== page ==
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Re: [tor-talk] Bad Exit Node Control
Why kick of bad exits? If you identify an exit that is gathering data or
manipulating data, then simply take them out of rotation and feed them
false connections so that they stay on line and wast resources. Otherwise
they will shut down and be back up the same day.
If you can lead them on for a while it will make all tor users safer.
On Mon, Apr 1, 2013 at 8:21 PM, Aaron <aagbsn@xxxxxxxx> wrote:
> On Sun, Mar 31, 2013 at 4:45 PM, Roc Admin <onionroutor@xxxxxxxxx> wrote:
> > I took another look at the OONI project. Although it's oriented towards
> > ISPs etc, isn't this almost exactly what's needed - or at least a start?
> > The tests for many of the items that Mike Perry identified in the spec
> > already there.
> > Thoughts?
> This is a thought I've also had. There are some missing parts (namely,
> Tor circuit control) that don't yet exist, but intend to add in the
> future. There should be an OONI test template (see ooni/templates) for
> tests that need to interact with Tor.
> Some other things to address:
> * how are exits selected for testing? From an input file? Or Tor consensus?
> * how are the output reports formatted? What data is included? Where
> are they submitted?
> * Who runs the tool? Would it work like the current BwAuth, where a
> DirAuth and BwAuth operator pair up, or could anyone report BadExit?
> This sounds like a project needing a proposal (see tor-spec.git if
> you're not familiar). I'd be happy to collaborate, if anyone is
> interested in going this direction.
> > ROC
> > On Sun, Mar 31, 2013 at 11:12 AM, Aaron <aagbsn@xxxxxxxx> wrote:
> >> On Sat, Mar 30, 2013 at 4:18 PM, Roc Admin <onionroutor@xxxxxxxxx>
> >> >> Does this mean that you're planning to expand the SoaT codebase?
> >> >> a revised version? If the project is going to be revived then it
> >> >> make sense for it to take advantage of one of our newer controller
> >> >> libraries...
> >> >
> >> > Yeah the plan is to do a complete rerwrite of SoaT. That guy was a
> >> > beast and almost did its job too well. I talked a little about this on
> >> > the tor-dev side but I'm definitely using Stem. I didn't know about
> >> > the other project though so thank you. There was also some discussion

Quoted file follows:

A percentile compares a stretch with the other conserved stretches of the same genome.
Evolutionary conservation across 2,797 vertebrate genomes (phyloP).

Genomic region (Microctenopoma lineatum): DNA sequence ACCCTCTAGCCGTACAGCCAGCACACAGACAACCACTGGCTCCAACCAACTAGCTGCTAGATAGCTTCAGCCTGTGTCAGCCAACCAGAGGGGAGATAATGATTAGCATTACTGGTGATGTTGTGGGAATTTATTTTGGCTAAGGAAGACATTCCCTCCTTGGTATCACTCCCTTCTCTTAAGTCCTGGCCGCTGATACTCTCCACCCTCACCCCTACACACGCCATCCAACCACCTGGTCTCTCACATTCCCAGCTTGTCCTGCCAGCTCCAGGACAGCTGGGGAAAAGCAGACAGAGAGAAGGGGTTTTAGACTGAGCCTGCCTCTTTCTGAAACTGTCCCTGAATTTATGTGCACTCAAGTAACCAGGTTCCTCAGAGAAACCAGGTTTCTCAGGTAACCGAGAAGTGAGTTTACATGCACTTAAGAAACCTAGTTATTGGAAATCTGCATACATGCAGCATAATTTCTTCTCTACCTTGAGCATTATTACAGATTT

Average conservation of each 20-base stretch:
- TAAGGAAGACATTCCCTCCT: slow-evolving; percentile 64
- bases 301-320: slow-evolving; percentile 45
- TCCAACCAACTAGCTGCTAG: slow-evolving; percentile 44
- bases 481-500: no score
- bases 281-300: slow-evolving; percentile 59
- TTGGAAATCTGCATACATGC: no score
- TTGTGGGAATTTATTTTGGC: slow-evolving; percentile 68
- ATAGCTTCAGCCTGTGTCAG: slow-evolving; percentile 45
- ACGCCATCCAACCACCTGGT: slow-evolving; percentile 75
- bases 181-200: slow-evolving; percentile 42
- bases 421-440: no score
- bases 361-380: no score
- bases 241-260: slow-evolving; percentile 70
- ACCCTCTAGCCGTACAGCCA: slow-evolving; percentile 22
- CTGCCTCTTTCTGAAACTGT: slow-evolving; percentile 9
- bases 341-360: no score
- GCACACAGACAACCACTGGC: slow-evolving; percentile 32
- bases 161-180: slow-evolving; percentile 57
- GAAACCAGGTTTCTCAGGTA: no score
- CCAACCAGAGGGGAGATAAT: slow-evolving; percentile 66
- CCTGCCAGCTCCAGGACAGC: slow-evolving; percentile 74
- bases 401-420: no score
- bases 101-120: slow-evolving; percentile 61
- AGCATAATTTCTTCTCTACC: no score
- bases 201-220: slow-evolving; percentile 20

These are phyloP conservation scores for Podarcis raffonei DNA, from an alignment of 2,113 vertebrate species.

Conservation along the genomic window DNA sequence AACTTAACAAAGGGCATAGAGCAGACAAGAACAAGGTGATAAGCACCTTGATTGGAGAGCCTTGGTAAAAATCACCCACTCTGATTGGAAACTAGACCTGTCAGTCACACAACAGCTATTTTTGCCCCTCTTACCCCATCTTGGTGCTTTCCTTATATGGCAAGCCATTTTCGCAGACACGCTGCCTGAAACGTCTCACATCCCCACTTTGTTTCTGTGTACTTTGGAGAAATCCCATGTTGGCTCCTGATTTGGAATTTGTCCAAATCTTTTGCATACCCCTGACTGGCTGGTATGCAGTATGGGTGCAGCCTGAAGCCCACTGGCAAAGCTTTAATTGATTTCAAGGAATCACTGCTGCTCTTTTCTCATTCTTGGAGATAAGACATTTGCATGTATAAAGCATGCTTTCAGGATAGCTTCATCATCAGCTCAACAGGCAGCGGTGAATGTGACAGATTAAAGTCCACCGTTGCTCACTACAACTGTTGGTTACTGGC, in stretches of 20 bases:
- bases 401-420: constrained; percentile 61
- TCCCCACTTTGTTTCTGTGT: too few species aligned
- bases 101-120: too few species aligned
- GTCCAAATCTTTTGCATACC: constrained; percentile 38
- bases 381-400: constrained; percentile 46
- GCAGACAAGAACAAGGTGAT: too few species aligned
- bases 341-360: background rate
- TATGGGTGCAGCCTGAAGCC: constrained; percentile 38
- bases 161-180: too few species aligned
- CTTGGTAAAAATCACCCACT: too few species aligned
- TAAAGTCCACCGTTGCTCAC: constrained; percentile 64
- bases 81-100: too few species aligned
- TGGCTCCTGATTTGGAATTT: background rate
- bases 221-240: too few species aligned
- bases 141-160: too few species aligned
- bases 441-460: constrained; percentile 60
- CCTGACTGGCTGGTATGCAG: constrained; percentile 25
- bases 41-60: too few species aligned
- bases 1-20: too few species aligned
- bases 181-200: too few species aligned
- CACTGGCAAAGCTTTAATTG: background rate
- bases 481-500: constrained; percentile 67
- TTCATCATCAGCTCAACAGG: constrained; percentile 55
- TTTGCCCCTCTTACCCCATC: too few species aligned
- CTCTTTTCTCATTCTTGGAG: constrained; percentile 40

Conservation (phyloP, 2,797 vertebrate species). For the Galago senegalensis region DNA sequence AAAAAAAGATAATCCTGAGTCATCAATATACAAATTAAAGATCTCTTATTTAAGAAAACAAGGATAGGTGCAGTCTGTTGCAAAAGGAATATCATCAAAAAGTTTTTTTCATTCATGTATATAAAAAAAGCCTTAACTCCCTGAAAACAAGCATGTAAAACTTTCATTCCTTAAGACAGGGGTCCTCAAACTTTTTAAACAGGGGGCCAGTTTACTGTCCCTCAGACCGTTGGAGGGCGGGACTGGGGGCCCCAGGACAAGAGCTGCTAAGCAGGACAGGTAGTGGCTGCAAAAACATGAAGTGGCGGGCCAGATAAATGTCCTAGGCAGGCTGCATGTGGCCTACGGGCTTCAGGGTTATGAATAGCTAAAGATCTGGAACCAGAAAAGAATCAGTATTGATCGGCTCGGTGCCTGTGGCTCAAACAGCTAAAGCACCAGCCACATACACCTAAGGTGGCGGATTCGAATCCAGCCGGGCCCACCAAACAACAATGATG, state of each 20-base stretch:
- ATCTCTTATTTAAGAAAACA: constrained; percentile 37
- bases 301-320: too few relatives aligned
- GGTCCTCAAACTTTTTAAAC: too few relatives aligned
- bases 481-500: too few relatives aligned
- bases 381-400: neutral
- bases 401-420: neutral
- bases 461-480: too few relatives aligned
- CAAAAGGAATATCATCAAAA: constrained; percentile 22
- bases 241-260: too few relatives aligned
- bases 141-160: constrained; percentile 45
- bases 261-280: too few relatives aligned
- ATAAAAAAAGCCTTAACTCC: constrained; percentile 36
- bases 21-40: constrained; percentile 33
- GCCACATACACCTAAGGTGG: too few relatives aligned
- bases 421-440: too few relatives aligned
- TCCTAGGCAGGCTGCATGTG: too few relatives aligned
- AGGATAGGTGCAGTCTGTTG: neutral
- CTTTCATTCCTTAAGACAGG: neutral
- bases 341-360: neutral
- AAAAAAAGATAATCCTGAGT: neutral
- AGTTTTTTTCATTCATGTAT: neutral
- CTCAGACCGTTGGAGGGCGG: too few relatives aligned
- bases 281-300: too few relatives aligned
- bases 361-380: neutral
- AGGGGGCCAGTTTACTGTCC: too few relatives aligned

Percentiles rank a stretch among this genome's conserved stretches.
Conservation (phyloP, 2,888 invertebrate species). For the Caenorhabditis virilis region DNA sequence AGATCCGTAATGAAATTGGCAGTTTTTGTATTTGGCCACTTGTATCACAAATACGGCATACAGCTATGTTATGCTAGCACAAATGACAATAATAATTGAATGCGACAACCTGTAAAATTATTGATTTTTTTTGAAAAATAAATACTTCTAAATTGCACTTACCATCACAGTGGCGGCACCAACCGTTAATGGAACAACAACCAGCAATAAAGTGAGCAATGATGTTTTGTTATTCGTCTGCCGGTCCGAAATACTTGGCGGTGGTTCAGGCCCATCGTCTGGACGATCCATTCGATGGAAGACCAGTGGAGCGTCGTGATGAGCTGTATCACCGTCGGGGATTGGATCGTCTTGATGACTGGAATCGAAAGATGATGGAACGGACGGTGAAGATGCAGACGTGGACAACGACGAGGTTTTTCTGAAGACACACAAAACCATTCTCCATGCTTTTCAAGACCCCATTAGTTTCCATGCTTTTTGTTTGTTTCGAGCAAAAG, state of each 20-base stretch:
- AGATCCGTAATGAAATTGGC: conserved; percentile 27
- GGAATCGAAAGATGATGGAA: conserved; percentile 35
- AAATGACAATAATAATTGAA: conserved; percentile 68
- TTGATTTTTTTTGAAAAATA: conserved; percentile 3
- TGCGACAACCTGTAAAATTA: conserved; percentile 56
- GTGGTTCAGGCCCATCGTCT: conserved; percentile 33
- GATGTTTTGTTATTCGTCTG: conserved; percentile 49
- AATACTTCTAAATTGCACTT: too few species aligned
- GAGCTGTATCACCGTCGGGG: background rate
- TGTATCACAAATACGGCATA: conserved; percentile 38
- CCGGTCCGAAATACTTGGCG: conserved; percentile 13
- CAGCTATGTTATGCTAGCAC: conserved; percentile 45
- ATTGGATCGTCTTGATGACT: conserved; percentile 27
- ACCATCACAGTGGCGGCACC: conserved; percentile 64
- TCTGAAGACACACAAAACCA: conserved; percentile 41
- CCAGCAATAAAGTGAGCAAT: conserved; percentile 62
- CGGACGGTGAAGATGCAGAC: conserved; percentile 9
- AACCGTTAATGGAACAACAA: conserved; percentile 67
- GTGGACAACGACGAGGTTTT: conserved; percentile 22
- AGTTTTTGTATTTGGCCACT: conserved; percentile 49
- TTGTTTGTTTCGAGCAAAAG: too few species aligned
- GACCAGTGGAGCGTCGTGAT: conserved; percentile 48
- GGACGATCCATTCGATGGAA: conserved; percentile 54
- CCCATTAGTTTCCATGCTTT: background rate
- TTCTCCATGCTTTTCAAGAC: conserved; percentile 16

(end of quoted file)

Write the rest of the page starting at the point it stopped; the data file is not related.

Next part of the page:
> >> > about interfacing with Onionoo but now we're talking too far down the
> >> > line.
> >> >
> >> >> 2. Even when a bad exit *is* reported our process for flagging it is
> >> >> pretty well broken. To be flagged at least two of the three authority
> >> >> operators that vote on the BadExit flag need to take manual action.
> >> >> All three operators are highly busy people so in practice relays
> >> >> get flagged without considerable nagging.
> >> >
> >> > Exactly. I think Mike Perry's proposal that Aaron linked to is still
> >> > spot on in terms of what we want from a solution. In the deployment
> >> > section it notes three phases where the final one is an automatic
> >> > communication between the scanning engine and the Tor Network so that
> >> > it alerts Directory Authorities. This interface in itself requires
> >> > some thought. It's threat model includes accidentally causing a DoS on
> >> > all hosts on the network if something goes wrong, or inappropriately
> >> > flag a good node, or the fact that knowing how to tool works, a
> >> > malicious node could change it's activities to avoid detection.
> >> >
> >> > The other issue that is stuck in my head is that I think exit scanning
> >> > is always going to be a losing battle and this is a best-effort game.
> >> > I see it in the same way that Android has tried to keep track of
> >> > malware on the Play market. It will be days in even the best case
> >> > scenario before we find out an exit node is malicious and properly
> >> > report them. It's high effort for little return.
> >> While it may be an arms race. I don't think it's as bad as you might
> >> think. For starters, there's a lot of low hanging/high reward fruit --
> >> just two volunteers running BadExit scans collaboratively would be a
> >> huge improvement.
> >> > In an ideal - not-Tor world - there could be some kind of activation
> >> > process for exit nodes that validate configurations and performs
> >> > simple checks before they join the network, and contact information is
> >> > confirmed (or at least attempted). This assuredly will never happen
> >> > for a variety of reasons one of which is that it's a deterrent for
> >> > those volunteer operators that we need lots and lots of. I wonder if
> >> > this has already been discussed or if it's worth at least documenting
> >> > the design decision somewhere. It's valid to say "We won't do this
> >> > because of X Y and Z" but I would like to see how the debate would go
> >> > against a realistic solution (that has yet to be proposed).
> >> This isn't likely to work either, as bad exits can wait arbitrary
> >> amount of time after passing any tests before attacking clients. I
> >> think it's preferable that tests are unpredictable, periodic, and
> >> looks as much like a real user as possible.
> >> >
> >> > ROC
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